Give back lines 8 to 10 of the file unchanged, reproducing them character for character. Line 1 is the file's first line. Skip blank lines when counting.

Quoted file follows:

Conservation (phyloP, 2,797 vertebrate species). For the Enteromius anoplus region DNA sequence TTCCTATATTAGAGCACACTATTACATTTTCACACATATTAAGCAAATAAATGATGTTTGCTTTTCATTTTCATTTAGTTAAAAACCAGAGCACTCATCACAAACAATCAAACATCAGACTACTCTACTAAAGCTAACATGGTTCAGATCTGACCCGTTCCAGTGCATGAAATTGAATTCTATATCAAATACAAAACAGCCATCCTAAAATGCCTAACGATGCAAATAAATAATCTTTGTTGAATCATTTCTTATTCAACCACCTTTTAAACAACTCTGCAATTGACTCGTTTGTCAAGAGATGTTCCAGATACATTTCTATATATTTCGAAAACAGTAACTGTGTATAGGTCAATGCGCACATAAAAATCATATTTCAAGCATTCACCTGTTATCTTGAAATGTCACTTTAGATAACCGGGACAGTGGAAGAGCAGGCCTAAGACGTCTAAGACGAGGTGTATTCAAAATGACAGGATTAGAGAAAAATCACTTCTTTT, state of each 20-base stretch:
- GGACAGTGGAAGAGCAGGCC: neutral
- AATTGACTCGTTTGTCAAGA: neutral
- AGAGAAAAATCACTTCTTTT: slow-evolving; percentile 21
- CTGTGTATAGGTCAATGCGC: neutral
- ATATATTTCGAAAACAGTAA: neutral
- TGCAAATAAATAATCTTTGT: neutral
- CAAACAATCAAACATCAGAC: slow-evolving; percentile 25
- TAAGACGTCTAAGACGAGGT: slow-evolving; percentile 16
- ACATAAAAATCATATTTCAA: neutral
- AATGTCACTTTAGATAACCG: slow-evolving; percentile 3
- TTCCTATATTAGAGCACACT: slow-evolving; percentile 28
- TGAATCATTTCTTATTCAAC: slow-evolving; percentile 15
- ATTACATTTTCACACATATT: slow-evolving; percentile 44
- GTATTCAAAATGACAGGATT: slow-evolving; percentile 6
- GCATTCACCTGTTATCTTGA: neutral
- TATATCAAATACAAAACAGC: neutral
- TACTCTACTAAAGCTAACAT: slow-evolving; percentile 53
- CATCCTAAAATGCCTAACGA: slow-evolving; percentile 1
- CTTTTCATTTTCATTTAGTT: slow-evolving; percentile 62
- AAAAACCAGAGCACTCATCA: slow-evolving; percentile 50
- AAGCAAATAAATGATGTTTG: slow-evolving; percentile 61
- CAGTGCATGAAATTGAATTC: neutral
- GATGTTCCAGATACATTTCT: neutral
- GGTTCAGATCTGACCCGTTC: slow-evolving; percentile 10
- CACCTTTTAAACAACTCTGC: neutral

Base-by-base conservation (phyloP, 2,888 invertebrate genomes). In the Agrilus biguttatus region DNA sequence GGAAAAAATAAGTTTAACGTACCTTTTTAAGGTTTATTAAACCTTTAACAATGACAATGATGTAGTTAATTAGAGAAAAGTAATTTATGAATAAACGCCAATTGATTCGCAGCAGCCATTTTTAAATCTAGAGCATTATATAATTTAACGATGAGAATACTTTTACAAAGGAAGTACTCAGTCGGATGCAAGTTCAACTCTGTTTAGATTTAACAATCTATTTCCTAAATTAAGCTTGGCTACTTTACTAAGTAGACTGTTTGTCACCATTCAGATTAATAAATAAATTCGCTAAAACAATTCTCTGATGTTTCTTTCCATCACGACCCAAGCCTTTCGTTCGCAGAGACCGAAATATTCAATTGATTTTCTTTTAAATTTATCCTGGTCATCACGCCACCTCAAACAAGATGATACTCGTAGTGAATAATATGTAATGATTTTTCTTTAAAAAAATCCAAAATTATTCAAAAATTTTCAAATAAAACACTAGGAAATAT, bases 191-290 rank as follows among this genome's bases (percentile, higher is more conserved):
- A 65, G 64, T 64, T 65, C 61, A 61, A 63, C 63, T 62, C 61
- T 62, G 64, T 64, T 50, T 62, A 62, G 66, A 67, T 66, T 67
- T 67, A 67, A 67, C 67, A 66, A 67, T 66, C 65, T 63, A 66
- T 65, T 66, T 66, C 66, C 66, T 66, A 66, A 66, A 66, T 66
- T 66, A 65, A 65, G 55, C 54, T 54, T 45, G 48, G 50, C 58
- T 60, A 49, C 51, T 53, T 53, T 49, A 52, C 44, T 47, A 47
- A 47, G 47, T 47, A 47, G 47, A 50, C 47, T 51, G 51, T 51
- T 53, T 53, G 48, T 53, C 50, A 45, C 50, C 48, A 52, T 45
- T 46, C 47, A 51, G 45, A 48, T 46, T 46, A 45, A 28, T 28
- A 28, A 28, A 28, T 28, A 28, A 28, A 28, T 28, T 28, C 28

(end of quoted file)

- CAAACAATCAAACATCAGAC: slow-evolving; percentile 25
- TAAGACGTCTAAGACGAGGT: slow-evolving; percentile 16
- ACATAAAAATCATATTTCAA: neutral